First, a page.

I promise I will post about something else in the near future, but this is all very exciting! The paperback is now live on Amazon, so you can buy either paperback or ebook format. I am eagerly awaiting my author copies…

Link to Amazon.co.uk here.

Link to Amazon.com here.

I am really excited to have done this – it was a bit of a challenge (mainly the formatting) but I’m really glad to have this and I hope you all enjoy it. I would love to hear your thoughts on the extra content, because I had a lot of fun writing it.

Image shows Tales From Tantamount cover, and the following blurb: Welcome to Tantamount! Population: undefined/nebulous. Visitors to Tantamount are required to attend the orientation classes held at the Tourist Information Centre. Failure to attend these classes will be punished by Carrion. Tantamount takes no responsibility for injury, loss of life, spiritual dislocation or other harm caused to visitors who have not attended orientation. We hope you enjoy your stay Tantamount Tourist Board. Do not feed the maelids! Tales From Tantamount is a collection of epistolary weirdness from an imaginary town. There may or may not be an ongoing story. Guaranteed to make you chuckle, this book is for all lovers of the slightly odd. Tales from Tantamount is available now in ebook and paperback formats on Amazon meredithdebonnaire.wordpress.com

Tales From Tantamount – The Ebook is live!

Cover shows a shield divided into four, with a tentacle in top left, a magpie top right, a well with fingers gripping the edge in bottom left, and the bottom right being eaten by a strange creature wrapped around the shield. Tales From Tantamount is written across a scroll at the top, and Meredith Debonnaire across the bottom.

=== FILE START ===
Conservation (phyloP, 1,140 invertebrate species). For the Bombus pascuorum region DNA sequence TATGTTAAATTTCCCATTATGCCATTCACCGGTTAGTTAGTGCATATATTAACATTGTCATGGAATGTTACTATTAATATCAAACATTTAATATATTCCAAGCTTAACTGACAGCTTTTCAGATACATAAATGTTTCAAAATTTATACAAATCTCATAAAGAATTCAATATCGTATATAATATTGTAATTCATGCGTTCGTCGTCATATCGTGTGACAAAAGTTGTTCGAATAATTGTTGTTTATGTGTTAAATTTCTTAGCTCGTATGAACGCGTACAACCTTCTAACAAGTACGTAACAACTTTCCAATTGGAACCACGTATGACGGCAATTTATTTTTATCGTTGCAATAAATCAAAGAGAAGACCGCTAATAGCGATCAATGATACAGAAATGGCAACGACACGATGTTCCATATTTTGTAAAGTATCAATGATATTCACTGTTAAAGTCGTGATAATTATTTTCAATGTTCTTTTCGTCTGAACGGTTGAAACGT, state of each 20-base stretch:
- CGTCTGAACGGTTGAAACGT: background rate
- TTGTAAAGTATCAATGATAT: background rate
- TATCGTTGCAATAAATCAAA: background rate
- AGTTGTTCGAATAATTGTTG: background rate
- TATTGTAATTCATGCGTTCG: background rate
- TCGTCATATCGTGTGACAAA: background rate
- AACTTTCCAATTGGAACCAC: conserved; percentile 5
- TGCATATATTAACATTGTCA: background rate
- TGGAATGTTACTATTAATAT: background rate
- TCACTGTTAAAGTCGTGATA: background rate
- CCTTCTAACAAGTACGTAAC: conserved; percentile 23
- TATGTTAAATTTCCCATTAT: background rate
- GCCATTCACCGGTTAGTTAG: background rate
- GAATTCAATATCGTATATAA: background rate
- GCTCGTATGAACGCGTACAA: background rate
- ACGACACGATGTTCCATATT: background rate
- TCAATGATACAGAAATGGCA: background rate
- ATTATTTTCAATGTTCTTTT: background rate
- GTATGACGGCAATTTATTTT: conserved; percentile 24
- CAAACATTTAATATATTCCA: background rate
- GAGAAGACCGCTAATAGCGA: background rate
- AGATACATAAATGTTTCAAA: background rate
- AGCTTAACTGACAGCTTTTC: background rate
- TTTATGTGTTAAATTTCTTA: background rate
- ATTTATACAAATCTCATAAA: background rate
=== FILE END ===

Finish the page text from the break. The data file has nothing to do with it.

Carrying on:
Welcome to Tantamount….

The ebook is live! It is available on Amazon here, and you should  be able to buy it now. I previewed the formatting multiple times, so fingers crossed that it all works out… Do let me know if you encounter any issues though!

I am working on getting a paperback format up on Amazon as well, but the formatting is a bit different for paperbacks so I hope you can all be patient with me while I get it just right. I am hoping to get the paperback up next week at the latest. I am very excited about this, and hope you are too! There is extra content (about 2000 words) in the book that is not included on the blog, so there are some new things there for those of you who have been following this: this takes the form of an extract from the Historians’ Handbook, and a few poems about (maybe by?) the Carrion…

Buy it here: Ebook link

Tales From Tantamount Cover Reveal

So, some of you may have gathered that I am planning to publish a collected version of Tales From Tantamount via Amazon (which, yeah, I know Amazon are not the best. I can’t figure out a better way to do this, and I can always take it down if I find another option). For those of you who had not gathered this, *clears throat* I am planning to publish a collected version of Tales From Tantamount. 

This will include extra content that I have written, which consists of thirteen tiny poems about (or maybe by) the Carrion, and extracts from the Historians’ Handbook (which has been scribbled over a lot of times, so who knows if we’re reading it properly…). Excitingly, it will have a cover drawn by the truly excellent Tom and Nimue Brown, who can be found over on the Hopeless Vendetta blog, and also on their own blogs here and here.